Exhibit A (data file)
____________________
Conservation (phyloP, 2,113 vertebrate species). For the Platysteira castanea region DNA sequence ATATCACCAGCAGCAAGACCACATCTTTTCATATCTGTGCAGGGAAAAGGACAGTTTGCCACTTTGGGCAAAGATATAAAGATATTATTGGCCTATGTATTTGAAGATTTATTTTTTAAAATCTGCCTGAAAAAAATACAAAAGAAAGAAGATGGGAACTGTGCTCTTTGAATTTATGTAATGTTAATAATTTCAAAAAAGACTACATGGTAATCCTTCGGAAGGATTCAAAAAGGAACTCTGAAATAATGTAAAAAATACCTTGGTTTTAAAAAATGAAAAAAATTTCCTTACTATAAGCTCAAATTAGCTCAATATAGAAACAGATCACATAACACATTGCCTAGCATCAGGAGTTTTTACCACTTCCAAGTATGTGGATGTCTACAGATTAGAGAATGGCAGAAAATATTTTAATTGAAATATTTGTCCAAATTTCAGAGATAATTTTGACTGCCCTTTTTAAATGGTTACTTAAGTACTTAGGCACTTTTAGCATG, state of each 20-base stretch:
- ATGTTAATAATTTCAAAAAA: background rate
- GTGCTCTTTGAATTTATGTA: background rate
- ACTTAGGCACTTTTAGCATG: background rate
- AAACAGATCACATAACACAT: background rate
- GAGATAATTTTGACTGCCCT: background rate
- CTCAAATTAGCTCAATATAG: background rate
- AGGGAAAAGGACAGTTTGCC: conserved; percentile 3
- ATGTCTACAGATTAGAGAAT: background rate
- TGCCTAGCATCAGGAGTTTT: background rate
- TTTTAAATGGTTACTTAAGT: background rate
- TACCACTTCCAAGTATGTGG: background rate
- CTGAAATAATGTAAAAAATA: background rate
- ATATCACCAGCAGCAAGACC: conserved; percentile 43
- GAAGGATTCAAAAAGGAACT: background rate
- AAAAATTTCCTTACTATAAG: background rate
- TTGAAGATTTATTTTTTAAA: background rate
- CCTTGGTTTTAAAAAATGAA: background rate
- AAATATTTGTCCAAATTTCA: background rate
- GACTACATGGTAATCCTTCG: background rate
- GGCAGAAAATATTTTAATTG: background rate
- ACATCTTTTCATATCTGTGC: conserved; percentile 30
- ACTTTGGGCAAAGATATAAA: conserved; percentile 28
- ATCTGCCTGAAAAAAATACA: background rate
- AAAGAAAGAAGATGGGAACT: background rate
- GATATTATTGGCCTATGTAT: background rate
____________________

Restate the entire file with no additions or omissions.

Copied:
Conservation (phyloP, 2,113 vertebrate species). For the Platysteira castanea region DNA sequence ATATCACCAGCAGCAAGACCACATCTTTTCATATCTGTGCAGGGAAAAGGACAGTTTGCCACTTTGGGCAAAGATATAAAGATATTATTGGCCTATGTATTTGAAGATTTATTTTTTAAAATCTGCCTGAAAAAAATACAAAAGAAAGAAGATGGGAACTGTGCTCTTTGAATTTATGTAATGTTAATAATTTCAAAAAAGACTACATGGTAATCCTTCGGAAGGATTCAAAAAGGAACTCTGAAATAATGTAAAAAATACCTTGGTTTTAAAAAATGAAAAAAATTTCCTTACTATAAGCTCAAATTAGCTCAATATAGAAACAGATCACATAACACATTGCCTAGCATCAGGAGTTTTTACCACTTCCAAGTATGTGGATGTCTACAGATTAGAGAATGGCAGAAAATATTTTAATTGAAATATTTGTCCAAATTTCAGAGATAATTTTGACTGCCCTTTTTAAATGGTTACTTAAGTACTTAGGCACTTTTAGCATG, state of each 20-base stretch:
- ATGTTAATAATTTCAAAAAA: background rate
- GTGCTCTTTGAATTTATGTA: background rate
- ACTTAGGCACTTTTAGCATG: background rate
- AAACAGATCACATAACACAT: background rate
- GAGATAATTTTGACTGCCCT: background rate
- CTCAAATTAGCTCAATATAG: background rate
- AGGGAAAAGGACAGTTTGCC: conserved; percentile 3
- ATGTCTACAGATTAGAGAAT: background rate
- TGCCTAGCATCAGGAGTTTT: background rate
- TTTTAAATGGTTACTTAAGT: background rate
- TACCACTTCCAAGTATGTGG: background rate
- CTGAAATAATGTAAAAAATA: background rate
- ATATCACCAGCAGCAAGACC: conserved; percentile 43
- GAAGGATTCAAAAAGGAACT: background rate
- AAAAATTTCCTTACTATAAG: background rate
- TTGAAGATTTATTTTTTAAA: background rate
- CCTTGGTTTTAAAAAATGAA: background rate
- AAATATTTGTCCAAATTTCA: background rate
- GACTACATGGTAATCCTTCG: background rate
- GGCAGAAAATATTTTAATTG: background rate
- ACATCTTTTCATATCTGTGC: conserved; percentile 30
- ACTTTGGGCAAAGATATAAA: conserved; percentile 28
- ATCTGCCTGAAAAAAATACA: background rate
- AAAGAAAGAAGATGGGAACT: background rate
- GATATTATTGGCCTATGTAT: background rate